A Colorado MLS has declined to participate in a merger effort, despite a request from large brokers in the state to do so. After “highly charged” merger talks, in late May the two largest MLSs in the state, REcolorado and Information and Real Estate Services (IRES), signed a letter of intent to merge, setting an “aggressive” deadline of November 1 for a signed commitment to merge.

  • Colorado MLS declines a request from brokers to form a single database with its larger neighbors, which brokers say would help them -- and their agents -- do their jobs better.
  • The two largest MLSs in the state continue their consolidation efforts.

A Colorado MLS has declined to participate in a merger effort, despite a request from large brokers in the state to do so.

After “highly charged” merger talks, in late May the two largest MLSs in the state, REcolorado and Information and Real Estate Services (IRES), signed a letter of intent to merge, setting an “aggressive” deadline of November 1 for a signed commitment to merge.

At the time, the neighboring Pikes Peak Association of Realtors and its MLS, the Pikes Peak Realtor Services Corp. (RSC) were not participating in the talks, but were considering doing so.

In February more than 20 large brokerages in the state sent a letter to all three MLSs requesting that they consolidate into a single database “no later than January 1, 2018, to enable us to do our jobs, serve our clients and remain relevant and valuable to the people who pay us.”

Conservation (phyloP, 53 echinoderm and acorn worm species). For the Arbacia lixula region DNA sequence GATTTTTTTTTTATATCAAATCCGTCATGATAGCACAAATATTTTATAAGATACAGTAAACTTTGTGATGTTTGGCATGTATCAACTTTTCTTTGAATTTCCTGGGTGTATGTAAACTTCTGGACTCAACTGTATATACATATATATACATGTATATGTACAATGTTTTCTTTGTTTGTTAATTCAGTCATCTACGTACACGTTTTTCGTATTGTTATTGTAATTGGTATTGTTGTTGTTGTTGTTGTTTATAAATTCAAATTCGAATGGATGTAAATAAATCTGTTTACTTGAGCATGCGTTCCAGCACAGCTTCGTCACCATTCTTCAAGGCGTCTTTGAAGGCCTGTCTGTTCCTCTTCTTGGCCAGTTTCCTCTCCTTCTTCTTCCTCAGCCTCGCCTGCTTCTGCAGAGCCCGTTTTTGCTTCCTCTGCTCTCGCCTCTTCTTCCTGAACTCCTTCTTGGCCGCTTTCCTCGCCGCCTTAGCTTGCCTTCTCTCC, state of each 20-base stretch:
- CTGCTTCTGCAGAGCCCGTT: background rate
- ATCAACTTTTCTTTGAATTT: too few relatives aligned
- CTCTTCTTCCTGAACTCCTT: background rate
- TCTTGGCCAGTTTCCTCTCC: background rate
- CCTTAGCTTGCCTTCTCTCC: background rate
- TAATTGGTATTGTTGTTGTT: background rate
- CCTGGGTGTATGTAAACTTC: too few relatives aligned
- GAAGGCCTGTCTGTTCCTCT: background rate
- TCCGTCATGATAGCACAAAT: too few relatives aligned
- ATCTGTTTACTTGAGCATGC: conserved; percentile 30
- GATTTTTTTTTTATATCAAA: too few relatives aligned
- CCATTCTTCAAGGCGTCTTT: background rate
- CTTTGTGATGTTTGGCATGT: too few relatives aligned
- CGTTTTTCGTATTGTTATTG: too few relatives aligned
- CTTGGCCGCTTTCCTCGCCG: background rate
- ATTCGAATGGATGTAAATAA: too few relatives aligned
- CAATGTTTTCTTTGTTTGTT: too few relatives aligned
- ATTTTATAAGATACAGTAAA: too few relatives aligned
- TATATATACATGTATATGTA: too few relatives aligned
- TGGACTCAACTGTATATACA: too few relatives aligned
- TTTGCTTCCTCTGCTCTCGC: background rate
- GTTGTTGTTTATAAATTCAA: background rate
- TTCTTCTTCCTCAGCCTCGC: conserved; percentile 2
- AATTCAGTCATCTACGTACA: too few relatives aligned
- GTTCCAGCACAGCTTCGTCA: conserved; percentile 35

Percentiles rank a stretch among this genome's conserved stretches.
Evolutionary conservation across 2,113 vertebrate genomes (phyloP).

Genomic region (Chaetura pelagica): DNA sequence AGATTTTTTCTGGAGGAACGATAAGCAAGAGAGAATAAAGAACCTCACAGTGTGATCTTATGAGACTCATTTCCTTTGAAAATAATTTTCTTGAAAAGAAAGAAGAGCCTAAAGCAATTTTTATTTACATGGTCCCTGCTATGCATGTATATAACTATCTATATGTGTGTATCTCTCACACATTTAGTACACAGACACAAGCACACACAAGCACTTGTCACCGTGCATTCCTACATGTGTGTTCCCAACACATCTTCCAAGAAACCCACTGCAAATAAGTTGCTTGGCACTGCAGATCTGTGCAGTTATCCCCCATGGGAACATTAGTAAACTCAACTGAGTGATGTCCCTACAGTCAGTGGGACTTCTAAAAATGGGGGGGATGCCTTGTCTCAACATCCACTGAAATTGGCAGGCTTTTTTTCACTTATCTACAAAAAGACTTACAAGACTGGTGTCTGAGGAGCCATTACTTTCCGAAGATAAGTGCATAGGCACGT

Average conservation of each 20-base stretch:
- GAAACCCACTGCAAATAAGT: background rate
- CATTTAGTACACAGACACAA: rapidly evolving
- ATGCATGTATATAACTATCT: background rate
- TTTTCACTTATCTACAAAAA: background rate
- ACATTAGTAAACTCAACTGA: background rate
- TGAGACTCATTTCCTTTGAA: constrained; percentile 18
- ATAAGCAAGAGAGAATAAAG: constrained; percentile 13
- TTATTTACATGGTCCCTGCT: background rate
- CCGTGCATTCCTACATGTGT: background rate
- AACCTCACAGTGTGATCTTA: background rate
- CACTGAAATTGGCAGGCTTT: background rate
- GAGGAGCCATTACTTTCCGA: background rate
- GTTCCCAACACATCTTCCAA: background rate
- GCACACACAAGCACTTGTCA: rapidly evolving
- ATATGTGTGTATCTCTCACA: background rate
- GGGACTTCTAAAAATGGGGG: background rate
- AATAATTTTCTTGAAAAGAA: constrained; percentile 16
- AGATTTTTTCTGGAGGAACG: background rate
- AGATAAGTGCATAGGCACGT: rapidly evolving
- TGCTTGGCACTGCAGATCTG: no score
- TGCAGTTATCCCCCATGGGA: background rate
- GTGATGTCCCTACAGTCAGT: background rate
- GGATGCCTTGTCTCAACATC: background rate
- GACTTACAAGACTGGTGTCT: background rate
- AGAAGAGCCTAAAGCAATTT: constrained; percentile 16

REcolorado has about 20,000 agent, broker and appraiser subscribers; IRES has about 6,000; and RSC has about 3,600. All three operate in Colorado’s Front Range region, which includes Denver, Boulder and Colorado Springs. PPAR and RSC are based in the latter.

Now, the boards of directors of PPAR and RSC have decided not to enter merger talks with REcolorado and IRES, the Colorado Springs trade group told the MLSs in a statement.

‘Not practical’

“At this time, our leadership feels it is not practical for PPAR to participate in these merger discussions,” PPAR CEO Amy Reid said in the statement.

“PPAR and RSC had hoped to enter into the discussions earlier to allow for the three organizations to work together to create the best solution for Realtors in the Front Range and Colorado. While it is clear the discussions between REColorado and IRES have been limited, your two organizations have been able to make significant progress towards the creation of a Front Range MLS.

Amy Reid